As was the case in season one, the supporting players are just as freakishly interesting, including Claudia O’Doherty as Mickey’s Australian roommate, Bertie, whose naïve sunniness gets increasingly overcast with self-doubt, and Brett Gelman, who manages to find new shades of smarminess as the blowhard host of a satellite-radio therapy show that Mickey produces. Comedy writing legend Paula Pell gets some great, laugh-out-loud moments this season as Mickey’s boss, who’s desperate to survive a media merger. And in a single-episode appearance as Mickey’s fair-weather father, Daniel Stern is outstanding as he shifts gears from the kind of dad who seems like “a real character” to a man with very nasty edges.

On Love, just about everyone has some nasty edges. Jacobs gets to bring more layers to Mickey this season as her character makes a concerted effort to become her best self. Nevertheless, it’s hard not to grow extremely impatient with her, as Gus does, when she does blatantly careless things like rifling through others’ belongings while he is house-sitting.

Gus, who is positioned, in Apatow-ian tradition, as the dorky sweetheart, isn’t always super-considerate either. Mickey rightly points out that he can be condescending and thoughtless. The trait they most obviously share is an inability to shut up: Mickey can’t stop herself from being brutally honest at the wrong moment, while Gus has no idea when to stop apologizing and making grand gestures designed to ingratiate himself to either Mickey or his colleagues. (Gus works as an on-set tutor to a Hollywood ingenue, played by Iris Apatow, and, just like last season, he keeps tripping and falling into major screenwriting breaks that blow up in his face.)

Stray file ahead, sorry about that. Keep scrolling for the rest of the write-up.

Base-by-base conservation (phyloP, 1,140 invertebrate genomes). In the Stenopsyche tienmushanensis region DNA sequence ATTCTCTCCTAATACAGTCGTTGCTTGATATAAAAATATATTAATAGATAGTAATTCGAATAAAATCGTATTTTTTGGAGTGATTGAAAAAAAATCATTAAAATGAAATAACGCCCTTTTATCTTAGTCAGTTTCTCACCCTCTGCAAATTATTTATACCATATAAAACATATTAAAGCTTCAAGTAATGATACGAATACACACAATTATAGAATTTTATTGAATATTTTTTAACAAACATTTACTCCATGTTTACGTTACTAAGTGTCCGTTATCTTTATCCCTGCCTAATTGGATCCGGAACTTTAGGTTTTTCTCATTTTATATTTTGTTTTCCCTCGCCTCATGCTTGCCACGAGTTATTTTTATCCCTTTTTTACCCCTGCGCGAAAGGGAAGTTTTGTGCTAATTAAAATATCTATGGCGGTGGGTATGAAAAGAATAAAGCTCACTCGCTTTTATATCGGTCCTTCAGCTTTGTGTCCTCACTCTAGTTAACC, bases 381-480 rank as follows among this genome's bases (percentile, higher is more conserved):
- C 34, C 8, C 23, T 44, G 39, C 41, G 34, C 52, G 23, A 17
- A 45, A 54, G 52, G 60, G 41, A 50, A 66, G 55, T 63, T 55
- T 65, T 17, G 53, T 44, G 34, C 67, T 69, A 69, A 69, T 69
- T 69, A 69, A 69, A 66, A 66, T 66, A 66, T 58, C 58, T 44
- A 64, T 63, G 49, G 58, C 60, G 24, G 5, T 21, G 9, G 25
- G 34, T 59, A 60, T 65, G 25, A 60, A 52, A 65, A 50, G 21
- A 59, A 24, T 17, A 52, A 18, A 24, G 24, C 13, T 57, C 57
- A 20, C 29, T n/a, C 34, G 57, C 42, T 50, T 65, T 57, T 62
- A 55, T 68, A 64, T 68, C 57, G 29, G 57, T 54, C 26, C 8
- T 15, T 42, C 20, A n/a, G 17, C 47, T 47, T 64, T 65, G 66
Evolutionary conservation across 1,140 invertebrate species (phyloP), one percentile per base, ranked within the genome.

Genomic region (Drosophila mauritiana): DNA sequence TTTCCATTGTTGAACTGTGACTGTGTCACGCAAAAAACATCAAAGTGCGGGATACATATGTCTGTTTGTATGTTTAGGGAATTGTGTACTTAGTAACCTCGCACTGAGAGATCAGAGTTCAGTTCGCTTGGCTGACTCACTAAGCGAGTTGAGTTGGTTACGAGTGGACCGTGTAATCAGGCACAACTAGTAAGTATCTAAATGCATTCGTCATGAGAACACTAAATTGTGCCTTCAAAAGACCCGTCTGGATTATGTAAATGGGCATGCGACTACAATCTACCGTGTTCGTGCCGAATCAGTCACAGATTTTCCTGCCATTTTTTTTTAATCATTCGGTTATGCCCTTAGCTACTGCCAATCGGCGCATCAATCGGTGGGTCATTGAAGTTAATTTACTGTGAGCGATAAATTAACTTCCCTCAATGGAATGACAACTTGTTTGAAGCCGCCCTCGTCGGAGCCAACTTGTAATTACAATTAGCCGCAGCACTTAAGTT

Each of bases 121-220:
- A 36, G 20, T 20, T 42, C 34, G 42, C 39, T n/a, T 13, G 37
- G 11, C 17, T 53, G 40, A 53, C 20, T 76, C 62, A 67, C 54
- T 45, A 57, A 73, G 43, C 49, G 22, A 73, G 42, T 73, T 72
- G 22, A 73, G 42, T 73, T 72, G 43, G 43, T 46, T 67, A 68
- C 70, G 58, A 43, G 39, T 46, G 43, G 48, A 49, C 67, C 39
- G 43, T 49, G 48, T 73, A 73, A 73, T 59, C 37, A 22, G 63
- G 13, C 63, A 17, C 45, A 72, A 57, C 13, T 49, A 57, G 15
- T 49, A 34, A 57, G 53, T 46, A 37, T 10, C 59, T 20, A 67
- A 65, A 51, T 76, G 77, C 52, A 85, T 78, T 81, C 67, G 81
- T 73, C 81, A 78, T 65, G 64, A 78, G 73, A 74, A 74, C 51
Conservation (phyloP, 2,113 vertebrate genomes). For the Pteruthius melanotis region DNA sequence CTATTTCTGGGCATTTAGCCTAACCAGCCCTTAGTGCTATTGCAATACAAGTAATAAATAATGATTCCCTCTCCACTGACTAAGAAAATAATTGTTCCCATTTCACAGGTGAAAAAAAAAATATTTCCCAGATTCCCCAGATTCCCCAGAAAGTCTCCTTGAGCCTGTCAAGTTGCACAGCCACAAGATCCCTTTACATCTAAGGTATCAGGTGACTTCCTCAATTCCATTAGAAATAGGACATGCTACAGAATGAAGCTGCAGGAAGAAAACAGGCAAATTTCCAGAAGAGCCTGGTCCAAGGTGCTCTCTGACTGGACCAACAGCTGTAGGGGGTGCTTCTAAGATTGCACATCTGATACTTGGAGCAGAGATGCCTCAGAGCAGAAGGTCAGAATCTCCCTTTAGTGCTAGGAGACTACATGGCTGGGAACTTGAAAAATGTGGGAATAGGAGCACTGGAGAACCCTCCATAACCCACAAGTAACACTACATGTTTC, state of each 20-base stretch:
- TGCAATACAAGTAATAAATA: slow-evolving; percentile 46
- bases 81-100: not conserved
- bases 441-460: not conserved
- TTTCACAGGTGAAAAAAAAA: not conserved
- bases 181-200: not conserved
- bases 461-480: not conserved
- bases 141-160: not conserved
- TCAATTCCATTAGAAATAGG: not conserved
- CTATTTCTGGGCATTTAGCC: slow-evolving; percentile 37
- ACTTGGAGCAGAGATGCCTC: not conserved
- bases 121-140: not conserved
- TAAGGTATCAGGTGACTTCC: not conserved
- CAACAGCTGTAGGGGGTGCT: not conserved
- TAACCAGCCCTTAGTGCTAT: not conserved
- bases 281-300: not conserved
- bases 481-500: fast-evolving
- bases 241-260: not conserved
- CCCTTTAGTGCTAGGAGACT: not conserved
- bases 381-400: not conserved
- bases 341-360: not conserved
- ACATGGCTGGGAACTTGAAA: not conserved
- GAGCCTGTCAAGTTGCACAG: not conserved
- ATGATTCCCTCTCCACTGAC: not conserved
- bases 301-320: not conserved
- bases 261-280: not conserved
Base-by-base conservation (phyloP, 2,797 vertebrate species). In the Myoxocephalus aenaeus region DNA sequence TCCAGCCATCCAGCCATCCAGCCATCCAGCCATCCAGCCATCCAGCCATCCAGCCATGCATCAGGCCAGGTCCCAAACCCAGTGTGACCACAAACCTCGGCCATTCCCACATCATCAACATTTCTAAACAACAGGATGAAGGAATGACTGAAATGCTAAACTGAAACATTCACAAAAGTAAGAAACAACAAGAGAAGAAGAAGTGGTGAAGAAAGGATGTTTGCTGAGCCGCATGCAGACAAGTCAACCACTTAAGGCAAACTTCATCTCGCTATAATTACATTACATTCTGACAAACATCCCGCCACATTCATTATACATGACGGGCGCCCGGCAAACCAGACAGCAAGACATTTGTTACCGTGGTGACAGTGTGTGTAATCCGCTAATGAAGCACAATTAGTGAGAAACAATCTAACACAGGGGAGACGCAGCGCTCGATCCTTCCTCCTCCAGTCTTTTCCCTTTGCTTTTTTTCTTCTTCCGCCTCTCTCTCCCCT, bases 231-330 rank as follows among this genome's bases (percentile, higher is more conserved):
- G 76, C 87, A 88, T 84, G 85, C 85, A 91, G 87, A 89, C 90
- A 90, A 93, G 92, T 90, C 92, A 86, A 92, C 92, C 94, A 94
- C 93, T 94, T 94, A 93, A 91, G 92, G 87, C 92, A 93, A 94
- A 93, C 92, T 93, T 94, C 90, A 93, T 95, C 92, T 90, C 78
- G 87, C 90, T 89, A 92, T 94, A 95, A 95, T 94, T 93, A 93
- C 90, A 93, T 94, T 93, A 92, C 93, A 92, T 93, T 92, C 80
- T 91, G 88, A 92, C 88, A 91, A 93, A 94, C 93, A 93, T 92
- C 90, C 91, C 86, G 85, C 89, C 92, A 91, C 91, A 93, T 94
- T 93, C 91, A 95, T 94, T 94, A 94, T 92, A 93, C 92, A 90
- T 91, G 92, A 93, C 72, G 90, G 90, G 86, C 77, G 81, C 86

If you’re coming to Love looking for a TV rom-com about two people you can unabashedly root for as they consciously couple, you’re barking up the wrong Netflix Original. Like so many of the Sad in California Comedies — see also: Transparent, Casual, You’re the Worst, and BoJack Horseman Love is about Los Angelenos who aren’t always appealing and who have serious psychological issues that demand immediate attention.

The thing is, I’m kind of a sucker for Sad in California Comedies, even when I can spot their flaws. I appreciate that these people are messy and unpredictable, unlike those in the rom-coms of yore. The fact that they have so much goddamned leisure time to obsess over their messiness while making astute pop-cultural observations serves as a sort of escapism for me. (Who are these people with Saturdays and Sunday Fundays that can be completely improvised? I envy them!)

Perhaps my attraction to the messiness suggests that I’m a mess, too. I don’t know. All I know is that, despite my issues with this show, I kept happily advancing to the next episode until I got through all 12 of them.

“Sometimes when I’m in pain, I’m like, ‘Hello, old friend,’” Bertie says at one point while trying to describe her comfort with misery. That’s the effect that Love has on me: Even though I have misgivings about it, I keep going back, eager to wallow and squirm while watching these human piñatas who are destined to split open emotionally, but still manage to squeeze in some terrible decisions and quality references to The Simpsons and The Cider House Rules before the inevitable rupture.

In Season Two, Love Gets Complicated